This little slice of nastiness from John Hillcoat (The Proposition, The Road), a director who knows his way around balancing bleak and heart, looks to be pushing the envelope of Sicario and Training Day as far as it can go.
Triple 9 has elements of the militarization of police, the war of attrition with crime and violence (severed heads abound), and everyone thrown into the blender. Props to whoever came up with the kids ‘this little piggie’ to score this trailer, because it is damn effective with the imagery on display.
The cast is beyond stacked: Woody Harrelson, Chiwetel Ejiofor, Norman Reedus, Casey Affleck, Aaron Paul, Anthony Mackey, Gal Gadot, Clifton Collins Jr., and somewhere in there is Kate Winslet. All stuck in John Hillcoat’s murky grime. I cannot wait to wade into this urban warzone in February 2016.
With all the excitement for fast cars, flying super heroes, dinosaurs and international spies each summer, some of us who enjoy our slow burn stories from the 19th century have to consider ourselves lucky if we get one western picture (from a big studio) in a year. But saddle up pardner, this year we get/got several. And if the quality of Slow West, The Keeping Room and The Salvation (and some might consider Far From Men or The Homesman 2015 western releases) is any indication, the two we’ve got coming up from Quentin and Craig Zahler are going to be real treats.
Bone Tomahawk brings Kurt Russell back into the western genre and also stars Richard Jenkins, Patrick Wilson, Matthew Fox and holy shit it’s Sean Young!
Though this is a directorial debut from Zahler, this trailer has gotten me pretty excited to get my boots dusty with Bone Tomahawk in between all of the explosive mega-blockbusters coming in this last gasp of 2015.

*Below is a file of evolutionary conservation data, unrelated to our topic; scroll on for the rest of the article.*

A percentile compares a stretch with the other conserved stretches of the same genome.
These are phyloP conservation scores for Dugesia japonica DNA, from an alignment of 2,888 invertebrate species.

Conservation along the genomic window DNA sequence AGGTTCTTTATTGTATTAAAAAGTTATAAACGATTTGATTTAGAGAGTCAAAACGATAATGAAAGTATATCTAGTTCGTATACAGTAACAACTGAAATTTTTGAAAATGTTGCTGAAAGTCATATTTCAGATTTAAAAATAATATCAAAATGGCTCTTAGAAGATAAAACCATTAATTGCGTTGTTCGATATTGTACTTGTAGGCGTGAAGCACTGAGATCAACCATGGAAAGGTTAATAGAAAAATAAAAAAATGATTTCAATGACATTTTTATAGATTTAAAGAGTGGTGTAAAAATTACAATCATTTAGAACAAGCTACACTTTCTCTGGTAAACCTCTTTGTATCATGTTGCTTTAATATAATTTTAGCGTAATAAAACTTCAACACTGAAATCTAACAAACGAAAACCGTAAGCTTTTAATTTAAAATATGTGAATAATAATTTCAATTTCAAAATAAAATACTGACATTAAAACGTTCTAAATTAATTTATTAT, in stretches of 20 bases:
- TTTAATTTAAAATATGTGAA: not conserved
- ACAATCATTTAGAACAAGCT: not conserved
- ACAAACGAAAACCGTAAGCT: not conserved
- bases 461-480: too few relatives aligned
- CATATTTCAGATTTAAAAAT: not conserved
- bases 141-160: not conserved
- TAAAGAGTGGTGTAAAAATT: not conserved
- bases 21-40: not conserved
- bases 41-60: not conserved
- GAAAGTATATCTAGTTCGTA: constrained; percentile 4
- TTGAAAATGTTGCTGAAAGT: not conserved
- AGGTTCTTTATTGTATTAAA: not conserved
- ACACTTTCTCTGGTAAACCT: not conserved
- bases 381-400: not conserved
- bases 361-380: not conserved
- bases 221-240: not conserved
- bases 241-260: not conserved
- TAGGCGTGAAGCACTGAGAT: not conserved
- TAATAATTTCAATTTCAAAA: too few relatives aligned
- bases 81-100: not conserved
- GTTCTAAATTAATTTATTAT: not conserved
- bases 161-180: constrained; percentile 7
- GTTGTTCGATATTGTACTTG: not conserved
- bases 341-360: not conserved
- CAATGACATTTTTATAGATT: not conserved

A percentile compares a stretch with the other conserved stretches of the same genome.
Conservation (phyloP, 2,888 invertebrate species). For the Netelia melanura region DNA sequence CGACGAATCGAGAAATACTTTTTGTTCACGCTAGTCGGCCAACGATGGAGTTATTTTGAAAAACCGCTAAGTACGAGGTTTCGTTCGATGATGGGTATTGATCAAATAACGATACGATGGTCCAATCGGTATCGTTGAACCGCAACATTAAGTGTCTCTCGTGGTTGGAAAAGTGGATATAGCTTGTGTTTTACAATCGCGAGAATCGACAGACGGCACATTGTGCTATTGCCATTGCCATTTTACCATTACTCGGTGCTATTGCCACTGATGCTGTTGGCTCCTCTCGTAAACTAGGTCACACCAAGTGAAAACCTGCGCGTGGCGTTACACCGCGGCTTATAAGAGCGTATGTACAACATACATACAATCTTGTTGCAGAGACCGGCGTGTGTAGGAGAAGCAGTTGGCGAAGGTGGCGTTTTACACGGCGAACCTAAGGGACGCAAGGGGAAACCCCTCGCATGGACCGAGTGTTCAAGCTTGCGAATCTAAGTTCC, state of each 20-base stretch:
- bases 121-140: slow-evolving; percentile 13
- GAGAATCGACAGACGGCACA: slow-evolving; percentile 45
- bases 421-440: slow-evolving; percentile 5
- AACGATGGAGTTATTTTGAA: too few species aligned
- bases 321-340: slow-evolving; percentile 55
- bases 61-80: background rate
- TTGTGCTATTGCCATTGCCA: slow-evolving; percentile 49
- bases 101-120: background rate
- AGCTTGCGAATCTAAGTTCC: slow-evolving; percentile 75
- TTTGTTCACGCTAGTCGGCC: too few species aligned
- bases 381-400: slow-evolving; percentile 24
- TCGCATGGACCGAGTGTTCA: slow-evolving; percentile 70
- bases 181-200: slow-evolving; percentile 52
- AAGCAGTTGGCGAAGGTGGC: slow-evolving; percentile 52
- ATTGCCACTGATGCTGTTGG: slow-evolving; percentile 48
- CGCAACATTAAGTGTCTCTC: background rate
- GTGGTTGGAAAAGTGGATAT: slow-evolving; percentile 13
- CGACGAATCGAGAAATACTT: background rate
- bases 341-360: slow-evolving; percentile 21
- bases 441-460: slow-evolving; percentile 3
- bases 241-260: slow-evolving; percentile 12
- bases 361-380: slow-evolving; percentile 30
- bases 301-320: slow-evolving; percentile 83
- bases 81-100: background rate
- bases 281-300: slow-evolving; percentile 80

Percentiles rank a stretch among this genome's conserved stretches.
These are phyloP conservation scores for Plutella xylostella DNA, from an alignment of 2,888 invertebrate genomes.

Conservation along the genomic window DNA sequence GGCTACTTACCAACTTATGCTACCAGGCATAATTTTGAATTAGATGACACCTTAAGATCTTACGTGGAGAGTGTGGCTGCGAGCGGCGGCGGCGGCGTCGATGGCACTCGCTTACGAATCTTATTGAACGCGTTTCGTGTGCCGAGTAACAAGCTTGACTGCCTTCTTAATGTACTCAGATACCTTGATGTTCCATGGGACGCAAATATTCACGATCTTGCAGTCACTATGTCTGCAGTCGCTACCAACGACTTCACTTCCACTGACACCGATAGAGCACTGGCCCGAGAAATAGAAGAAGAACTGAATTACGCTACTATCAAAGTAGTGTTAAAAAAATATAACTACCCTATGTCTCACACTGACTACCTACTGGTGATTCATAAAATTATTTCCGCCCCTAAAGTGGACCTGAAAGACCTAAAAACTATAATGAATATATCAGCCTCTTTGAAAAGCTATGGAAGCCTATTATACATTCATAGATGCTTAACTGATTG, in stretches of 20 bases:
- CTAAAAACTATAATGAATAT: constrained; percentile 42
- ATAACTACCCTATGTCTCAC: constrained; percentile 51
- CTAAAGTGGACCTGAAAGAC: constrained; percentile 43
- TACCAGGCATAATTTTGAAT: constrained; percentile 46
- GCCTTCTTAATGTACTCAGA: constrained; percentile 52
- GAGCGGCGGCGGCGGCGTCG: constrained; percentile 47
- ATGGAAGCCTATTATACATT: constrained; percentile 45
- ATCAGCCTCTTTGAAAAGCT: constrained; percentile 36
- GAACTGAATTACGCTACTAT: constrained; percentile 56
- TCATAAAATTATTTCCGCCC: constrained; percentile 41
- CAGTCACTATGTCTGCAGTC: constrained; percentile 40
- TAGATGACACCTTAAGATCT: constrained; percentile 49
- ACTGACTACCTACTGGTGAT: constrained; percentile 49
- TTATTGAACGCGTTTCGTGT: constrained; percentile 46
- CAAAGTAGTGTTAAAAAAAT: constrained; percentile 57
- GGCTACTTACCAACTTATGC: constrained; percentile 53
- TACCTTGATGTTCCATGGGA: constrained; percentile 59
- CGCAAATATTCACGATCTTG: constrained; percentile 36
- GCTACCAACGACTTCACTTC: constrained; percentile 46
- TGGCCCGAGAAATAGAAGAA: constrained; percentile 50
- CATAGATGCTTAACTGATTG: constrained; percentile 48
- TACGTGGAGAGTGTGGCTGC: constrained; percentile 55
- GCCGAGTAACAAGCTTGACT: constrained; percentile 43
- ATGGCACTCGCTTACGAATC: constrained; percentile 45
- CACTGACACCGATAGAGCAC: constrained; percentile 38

The latest 007 adventure is going to land in theatres in about a month (a week or so earlier if you are on the other side of the pond), and the final trailer is here to emphasize action, action and more action. With a garnish of Christoph Waltz.
Bears, Hypothermia, Buried Alive and Tom Hardy, O My! Leonardo DiCaprio goes full on Grizzly Adams in Alejandro González Iñárritu’s long take snow-caked visceral revenge western. We were teased earlier this year with the bleak gorgeous images and ambitious shot-length strategy of the film earlier this year, but this new trailer offers a lot more Tom Hardy, who plays the villain of the piece, and a fair bit more of the plot of the film.
After being left for dead and buried alive after a bear attack, Hugh Glass (A Grizzly Adams bearded Leonardo DiCaprio) seeks out the sonuvabitch (Tom Hardy) who also had a hand in murdering his son. Vengeance and long-take action sequences ensue.
The whole thing looks to be gloriously next-level-big-canvas epic, as Alejandro González Iñárritu continues his mission (along with his Mexican cohort, Alfonso Cuaron) to re-evaluate film grammar and the long take the digital age of cinema.